I wrote a post at Forbes highlighting the Low Income Housing Tax Credit (LIHTC) program and how it is too complicated and opaque. I did a simple thought experiment in the post about how the program might work if we made it super simple.

What if we started all over again and made the program itself really, really simple? What if:

  • Businesses or individuals could directly invest in housing projects that would produce rent restricted units;
  • Projects that set aside at least 50% of their units for rents less than 60% of Area Median Income (AMI) would be eligible;
  • The state Housing Finance Agency (HFA) would approve the application and certify the project when Certificate of Occupancy (C of O) was approved;
  • The business or individual could apply the tax credit to their taxes when they filed them the following year.

But in another post from a long time ago (2018!), I proposed the idea of Household Development Credits. The notion is that people who earn less income and have trouble keeping up with rent could be allocated "development credits" for increased density or even permitting that they could sell developers for cash.

If a developer shows up with 10,000 tokens she will be allowed to build an additional 10,000 square feet, no debates or bickering from the surrounding neighbors. For the households selling their credits, there is no tax on the cash they receive and the funds can be used for anything the household wants. And, if the developer agrees, the household, or group of households, can become equity investors in a developer’s project, receiving a return on their investment if the project is successful.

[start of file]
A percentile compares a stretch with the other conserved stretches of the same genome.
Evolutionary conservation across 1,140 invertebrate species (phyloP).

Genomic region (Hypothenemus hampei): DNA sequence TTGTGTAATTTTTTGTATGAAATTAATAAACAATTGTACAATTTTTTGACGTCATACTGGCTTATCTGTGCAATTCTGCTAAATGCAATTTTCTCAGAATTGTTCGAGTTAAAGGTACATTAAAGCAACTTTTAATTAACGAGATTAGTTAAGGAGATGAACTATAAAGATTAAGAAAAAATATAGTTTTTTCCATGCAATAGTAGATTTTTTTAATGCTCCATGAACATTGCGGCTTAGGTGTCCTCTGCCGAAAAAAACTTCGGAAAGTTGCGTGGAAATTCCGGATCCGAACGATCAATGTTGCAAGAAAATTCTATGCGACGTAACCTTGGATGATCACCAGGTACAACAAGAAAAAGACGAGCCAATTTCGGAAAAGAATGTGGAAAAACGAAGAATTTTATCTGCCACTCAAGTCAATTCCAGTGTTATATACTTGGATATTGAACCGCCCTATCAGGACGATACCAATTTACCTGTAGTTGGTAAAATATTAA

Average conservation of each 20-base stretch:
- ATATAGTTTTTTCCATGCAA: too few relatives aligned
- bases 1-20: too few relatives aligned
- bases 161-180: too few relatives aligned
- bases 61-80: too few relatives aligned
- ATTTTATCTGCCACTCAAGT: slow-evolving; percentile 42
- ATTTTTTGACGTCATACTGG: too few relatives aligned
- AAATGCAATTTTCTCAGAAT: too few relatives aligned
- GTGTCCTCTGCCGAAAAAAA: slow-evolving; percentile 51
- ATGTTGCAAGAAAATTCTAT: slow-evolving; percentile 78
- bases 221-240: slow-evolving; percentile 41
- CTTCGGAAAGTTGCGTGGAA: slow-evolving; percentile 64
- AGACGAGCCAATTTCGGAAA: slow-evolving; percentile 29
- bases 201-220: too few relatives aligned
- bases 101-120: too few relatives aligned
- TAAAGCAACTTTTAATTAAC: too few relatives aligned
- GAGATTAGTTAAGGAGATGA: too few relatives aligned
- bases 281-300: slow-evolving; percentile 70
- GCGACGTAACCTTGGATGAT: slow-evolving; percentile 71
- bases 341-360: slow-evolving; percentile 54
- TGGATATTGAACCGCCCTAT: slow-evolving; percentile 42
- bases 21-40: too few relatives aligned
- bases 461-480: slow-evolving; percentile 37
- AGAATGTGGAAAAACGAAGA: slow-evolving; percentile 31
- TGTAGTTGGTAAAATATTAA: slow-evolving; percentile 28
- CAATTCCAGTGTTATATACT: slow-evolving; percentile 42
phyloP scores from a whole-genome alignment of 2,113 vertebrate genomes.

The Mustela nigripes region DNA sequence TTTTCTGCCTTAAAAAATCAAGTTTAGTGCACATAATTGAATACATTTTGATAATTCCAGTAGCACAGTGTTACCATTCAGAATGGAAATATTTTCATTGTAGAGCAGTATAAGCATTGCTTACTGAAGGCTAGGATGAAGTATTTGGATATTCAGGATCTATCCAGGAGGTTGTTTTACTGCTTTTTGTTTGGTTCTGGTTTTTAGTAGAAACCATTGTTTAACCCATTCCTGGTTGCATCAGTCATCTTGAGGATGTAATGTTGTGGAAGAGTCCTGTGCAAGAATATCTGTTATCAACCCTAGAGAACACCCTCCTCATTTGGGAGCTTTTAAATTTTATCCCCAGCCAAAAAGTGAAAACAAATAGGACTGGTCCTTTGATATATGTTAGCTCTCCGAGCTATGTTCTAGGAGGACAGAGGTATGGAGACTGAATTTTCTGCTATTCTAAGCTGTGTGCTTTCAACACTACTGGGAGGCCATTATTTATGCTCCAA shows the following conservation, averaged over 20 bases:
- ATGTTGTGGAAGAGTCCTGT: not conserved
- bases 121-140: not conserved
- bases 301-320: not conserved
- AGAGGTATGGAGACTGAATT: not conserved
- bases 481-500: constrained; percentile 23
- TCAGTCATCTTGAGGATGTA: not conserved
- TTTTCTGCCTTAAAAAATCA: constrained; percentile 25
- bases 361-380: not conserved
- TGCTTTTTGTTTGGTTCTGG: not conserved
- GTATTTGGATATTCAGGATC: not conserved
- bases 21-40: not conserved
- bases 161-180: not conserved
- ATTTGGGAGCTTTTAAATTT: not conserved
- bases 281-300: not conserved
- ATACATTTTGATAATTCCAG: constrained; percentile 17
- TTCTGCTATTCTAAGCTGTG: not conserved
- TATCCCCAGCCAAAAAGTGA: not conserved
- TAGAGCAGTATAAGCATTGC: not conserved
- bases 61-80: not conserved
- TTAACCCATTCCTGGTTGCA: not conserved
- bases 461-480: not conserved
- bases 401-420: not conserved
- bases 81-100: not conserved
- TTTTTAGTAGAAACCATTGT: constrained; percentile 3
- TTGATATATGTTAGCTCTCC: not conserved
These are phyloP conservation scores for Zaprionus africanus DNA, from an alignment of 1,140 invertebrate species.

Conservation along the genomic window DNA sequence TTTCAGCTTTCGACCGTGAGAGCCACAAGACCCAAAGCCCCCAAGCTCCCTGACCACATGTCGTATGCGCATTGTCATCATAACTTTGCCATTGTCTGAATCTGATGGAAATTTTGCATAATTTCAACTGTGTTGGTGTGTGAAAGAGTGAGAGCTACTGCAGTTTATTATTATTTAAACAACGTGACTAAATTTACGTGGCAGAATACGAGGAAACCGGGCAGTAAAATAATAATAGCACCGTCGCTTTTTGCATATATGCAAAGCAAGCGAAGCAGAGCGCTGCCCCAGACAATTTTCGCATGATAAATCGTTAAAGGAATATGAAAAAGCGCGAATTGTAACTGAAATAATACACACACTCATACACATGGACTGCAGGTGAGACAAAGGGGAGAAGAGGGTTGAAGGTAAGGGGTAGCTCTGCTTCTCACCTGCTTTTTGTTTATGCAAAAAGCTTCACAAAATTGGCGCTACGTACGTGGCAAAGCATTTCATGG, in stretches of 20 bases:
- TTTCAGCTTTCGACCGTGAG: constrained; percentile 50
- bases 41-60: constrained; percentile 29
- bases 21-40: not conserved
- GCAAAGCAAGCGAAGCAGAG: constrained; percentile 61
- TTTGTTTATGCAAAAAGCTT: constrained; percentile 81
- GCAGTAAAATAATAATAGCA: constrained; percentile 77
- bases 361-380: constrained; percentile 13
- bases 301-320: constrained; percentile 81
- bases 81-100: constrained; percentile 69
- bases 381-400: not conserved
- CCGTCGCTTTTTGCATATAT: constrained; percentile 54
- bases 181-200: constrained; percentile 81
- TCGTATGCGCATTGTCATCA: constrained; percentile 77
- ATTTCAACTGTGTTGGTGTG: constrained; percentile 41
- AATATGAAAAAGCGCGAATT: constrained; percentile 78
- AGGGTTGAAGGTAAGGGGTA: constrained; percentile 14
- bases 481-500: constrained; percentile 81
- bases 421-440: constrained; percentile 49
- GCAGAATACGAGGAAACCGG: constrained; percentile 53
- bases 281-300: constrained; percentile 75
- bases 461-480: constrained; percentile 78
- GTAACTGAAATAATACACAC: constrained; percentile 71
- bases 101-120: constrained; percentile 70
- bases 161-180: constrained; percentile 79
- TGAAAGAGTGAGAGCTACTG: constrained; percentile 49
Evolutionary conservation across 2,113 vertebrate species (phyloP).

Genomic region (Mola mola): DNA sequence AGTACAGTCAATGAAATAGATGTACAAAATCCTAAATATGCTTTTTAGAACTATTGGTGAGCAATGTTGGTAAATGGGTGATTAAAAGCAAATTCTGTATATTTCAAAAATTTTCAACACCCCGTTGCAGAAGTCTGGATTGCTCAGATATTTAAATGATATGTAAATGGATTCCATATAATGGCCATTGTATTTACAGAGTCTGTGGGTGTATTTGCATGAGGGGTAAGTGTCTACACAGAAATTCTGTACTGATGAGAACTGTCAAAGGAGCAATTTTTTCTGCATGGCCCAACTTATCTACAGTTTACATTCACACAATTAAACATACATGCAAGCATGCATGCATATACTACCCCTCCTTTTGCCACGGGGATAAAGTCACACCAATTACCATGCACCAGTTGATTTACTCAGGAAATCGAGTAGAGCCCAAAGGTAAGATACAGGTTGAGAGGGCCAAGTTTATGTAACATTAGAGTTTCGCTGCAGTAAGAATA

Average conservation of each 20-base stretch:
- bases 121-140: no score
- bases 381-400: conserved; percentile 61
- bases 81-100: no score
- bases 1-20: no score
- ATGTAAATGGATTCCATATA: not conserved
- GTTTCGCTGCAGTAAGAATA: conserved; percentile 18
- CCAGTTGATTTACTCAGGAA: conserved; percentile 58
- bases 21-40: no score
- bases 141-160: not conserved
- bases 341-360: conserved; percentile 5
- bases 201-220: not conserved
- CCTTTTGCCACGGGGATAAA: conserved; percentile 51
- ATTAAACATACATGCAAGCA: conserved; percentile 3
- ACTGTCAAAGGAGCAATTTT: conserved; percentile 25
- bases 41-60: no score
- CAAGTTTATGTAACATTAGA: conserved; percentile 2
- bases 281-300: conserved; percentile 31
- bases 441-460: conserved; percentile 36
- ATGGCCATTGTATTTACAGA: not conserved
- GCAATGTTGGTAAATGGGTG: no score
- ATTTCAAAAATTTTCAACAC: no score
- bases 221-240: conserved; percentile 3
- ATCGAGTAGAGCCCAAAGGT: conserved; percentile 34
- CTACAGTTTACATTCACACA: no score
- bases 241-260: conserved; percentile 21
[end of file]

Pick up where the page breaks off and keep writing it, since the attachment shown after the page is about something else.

Far fetched? Yes. Downright crazy. Imagine redistributing wealth this way, allowing more market rate development that directly benefits people who are struggling with housing inflation. Of course, it would require a local government that could restrain the urge to limit new development. But if there was a lot of demand, this sort of credit system would move money being invested in new market rate housing (a good thing!) into the pockets of people who have less money.

We'll keep refining these ideas in a way that channels money from people like developers and tax payers looking for a break into the bank accounts of people who are truly experiencing the downsides of housing inflation, a condition made worse by limits on production. Without changing or eliminating those limits such a program probably won't work. But now is a good time to start reimagining how we fund subsidies for housing.